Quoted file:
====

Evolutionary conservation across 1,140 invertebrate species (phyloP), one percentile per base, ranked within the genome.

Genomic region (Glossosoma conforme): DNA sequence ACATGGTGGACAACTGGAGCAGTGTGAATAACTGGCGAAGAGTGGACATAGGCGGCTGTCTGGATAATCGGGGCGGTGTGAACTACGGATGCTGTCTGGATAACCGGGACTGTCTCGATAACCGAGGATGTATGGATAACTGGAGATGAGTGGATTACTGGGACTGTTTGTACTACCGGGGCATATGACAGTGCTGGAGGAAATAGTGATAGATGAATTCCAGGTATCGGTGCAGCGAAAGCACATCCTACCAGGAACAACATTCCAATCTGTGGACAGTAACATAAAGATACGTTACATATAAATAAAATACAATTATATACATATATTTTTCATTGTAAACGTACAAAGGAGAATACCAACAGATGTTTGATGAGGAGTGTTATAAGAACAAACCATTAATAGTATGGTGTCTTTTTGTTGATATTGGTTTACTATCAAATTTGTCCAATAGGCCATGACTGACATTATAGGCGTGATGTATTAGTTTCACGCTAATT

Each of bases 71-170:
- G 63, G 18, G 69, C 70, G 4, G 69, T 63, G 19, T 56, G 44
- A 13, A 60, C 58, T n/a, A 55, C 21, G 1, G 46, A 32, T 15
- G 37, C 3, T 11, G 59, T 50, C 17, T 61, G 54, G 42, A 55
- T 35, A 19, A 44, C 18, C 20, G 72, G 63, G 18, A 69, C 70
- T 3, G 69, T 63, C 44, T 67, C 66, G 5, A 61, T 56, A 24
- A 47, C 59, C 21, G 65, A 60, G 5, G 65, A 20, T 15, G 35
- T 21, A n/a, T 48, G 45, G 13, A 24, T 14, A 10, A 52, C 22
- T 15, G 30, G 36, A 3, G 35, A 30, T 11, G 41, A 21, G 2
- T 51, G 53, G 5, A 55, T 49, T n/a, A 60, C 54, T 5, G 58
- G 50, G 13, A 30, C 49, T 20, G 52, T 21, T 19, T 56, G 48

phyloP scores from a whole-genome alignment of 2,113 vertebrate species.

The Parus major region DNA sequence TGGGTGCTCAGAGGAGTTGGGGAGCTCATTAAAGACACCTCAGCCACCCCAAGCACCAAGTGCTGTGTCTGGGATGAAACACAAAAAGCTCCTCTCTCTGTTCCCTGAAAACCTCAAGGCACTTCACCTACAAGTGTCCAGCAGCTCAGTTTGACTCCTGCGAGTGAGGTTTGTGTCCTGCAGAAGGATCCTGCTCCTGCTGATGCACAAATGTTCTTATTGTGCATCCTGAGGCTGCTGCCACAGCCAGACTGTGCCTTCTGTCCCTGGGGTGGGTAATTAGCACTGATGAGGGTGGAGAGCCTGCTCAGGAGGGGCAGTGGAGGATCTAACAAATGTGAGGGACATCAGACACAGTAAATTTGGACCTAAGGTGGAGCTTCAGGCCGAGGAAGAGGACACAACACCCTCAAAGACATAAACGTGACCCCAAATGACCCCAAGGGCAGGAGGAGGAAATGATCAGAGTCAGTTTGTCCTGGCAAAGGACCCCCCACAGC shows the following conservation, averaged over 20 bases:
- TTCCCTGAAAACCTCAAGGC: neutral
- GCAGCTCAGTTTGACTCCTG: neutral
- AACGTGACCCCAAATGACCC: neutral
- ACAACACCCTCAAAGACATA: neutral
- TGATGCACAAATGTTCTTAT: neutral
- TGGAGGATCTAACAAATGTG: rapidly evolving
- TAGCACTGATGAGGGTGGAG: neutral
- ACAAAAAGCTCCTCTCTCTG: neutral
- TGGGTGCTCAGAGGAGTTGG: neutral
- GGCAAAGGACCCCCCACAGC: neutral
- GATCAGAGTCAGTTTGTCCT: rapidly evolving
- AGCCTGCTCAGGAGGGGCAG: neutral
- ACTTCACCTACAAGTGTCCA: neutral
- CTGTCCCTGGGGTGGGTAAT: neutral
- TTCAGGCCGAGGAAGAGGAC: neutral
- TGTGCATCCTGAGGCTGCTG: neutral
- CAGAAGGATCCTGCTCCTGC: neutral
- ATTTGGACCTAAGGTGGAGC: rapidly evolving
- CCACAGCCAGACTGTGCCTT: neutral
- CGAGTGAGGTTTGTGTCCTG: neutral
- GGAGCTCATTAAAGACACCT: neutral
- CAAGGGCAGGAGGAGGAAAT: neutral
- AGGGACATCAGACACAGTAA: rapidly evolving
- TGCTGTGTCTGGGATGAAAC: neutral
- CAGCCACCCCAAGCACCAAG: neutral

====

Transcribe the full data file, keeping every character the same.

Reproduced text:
Evolutionary conservation across 1,140 invertebrate species (phyloP), one percentile per base, ranked within the genome.

Genomic region (Glossosoma conforme): DNA sequence ACATGGTGGACAACTGGAGCAGTGTGAATAACTGGCGAAGAGTGGACATAGGCGGCTGTCTGGATAATCGGGGCGGTGTGAACTACGGATGCTGTCTGGATAACCGGGACTGTCTCGATAACCGAGGATGTATGGATAACTGGAGATGAGTGGATTACTGGGACTGTTTGTACTACCGGGGCATATGACAGTGCTGGAGGAAATAGTGATAGATGAATTCCAGGTATCGGTGCAGCGAAAGCACATCCTACCAGGAACAACATTCCAATCTGTGGACAGTAACATAAAGATACGTTACATATAAATAAAATACAATTATATACATATATTTTTCATTGTAAACGTACAAAGGAGAATACCAACAGATGTTTGATGAGGAGTGTTATAAGAACAAACCATTAATAGTATGGTGTCTTTTTGTTGATATTGGTTTACTATCAAATTTGTCCAATAGGCCATGACTGACATTATAGGCGTGATGTATTAGTTTCACGCTAATT

Each of bases 71-170:
- G 63, G 18, G 69, C 70, G 4, G 69, T 63, G 19, T 56, G 44
- A 13, A 60, C 58, T n/a, A 55, C 21, G 1, G 46, A 32, T 15
- G 37, C 3, T 11, G 59, T 50, C 17, T 61, G 54, G 42, A 55
- T 35, A 19, A 44, C 18, C 20, G 72, G 63, G 18, A 69, C 70
- T 3, G 69, T 63, C 44, T 67, C 66, G 5, A 61, T 56, A 24
- A 47, C 59, C 21, G 65, A 60, G 5, G 65, A 20, T 15, G 35
- T 21, A n/a, T 48, G 45, G 13, A 24, T 14, A 10, A 52, C 22
- T 15, G 30, G 36, A 3, G 35, A 30, T 11, G 41, A 21, G 2
- T 51, G 53, G 5, A 55, T 49, T n/a, A 60, C 54, T 5, G 58
- G 50, G 13, A 30, C 49, T 20, G 52, T 21, T 19, T 56, G 48

phyloP scores from a whole-genome alignment of 2,113 vertebrate species.

The Parus major region DNA sequence TGGGTGCTCAGAGGAGTTGGGGAGCTCATTAAAGACACCTCAGCCACCCCAAGCACCAAGTGCTGTGTCTGGGATGAAACACAAAAAGCTCCTCTCTCTGTTCCCTGAAAACCTCAAGGCACTTCACCTACAAGTGTCCAGCAGCTCAGTTTGACTCCTGCGAGTGAGGTTTGTGTCCTGCAGAAGGATCCTGCTCCTGCTGATGCACAAATGTTCTTATTGTGCATCCTGAGGCTGCTGCCACAGCCAGACTGTGCCTTCTGTCCCTGGGGTGGGTAATTAGCACTGATGAGGGTGGAGAGCCTGCTCAGGAGGGGCAGTGGAGGATCTAACAAATGTGAGGGACATCAGACACAGTAAATTTGGACCTAAGGTGGAGCTTCAGGCCGAGGAAGAGGACACAACACCCTCAAAGACATAAACGTGACCCCAAATGACCCCAAGGGCAGGAGGAGGAAATGATCAGAGTCAGTTTGTCCTGGCAAAGGACCCCCCACAGC shows the following conservation, averaged over 20 bases:
- TTCCCTGAAAACCTCAAGGC: neutral
- GCAGCTCAGTTTGACTCCTG: neutral
- AACGTGACCCCAAATGACCC: neutral
- ACAACACCCTCAAAGACATA: neutral
- TGATGCACAAATGTTCTTAT: neutral
- TGGAGGATCTAACAAATGTG: rapidly evolving
- TAGCACTGATGAGGGTGGAG: neutral
- ACAAAAAGCTCCTCTCTCTG: neutral
- TGGGTGCTCAGAGGAGTTGG: neutral
- GGCAAAGGACCCCCCACAGC: neutral
- GATCAGAGTCAGTTTGTCCT: rapidly evolving
- AGCCTGCTCAGGAGGGGCAG: neutral
- ACTTCACCTACAAGTGTCCA: neutral
- CTGTCCCTGGGGTGGGTAAT: neutral
- TTCAGGCCGAGGAAGAGGAC: neutral
- TGTGCATCCTGAGGCTGCTG: neutral
- CAGAAGGATCCTGCTCCTGC: neutral
- ATTTGGACCTAAGGTGGAGC: rapidly evolving
- CCACAGCCAGACTGTGCCTT: neutral
- CGAGTGAGGTTTGTGTCCTG: neutral
- GGAGCTCATTAAAGACACCT: neutral
- CAAGGGCAGGAGGAGGAAAT: neutral
- AGGGACATCAGACACAGTAA: rapidly evolving
- TGCTGTGTCTGGGATGAAAC: neutral
- CAGCCACCCCAAGCACCAAG: neutral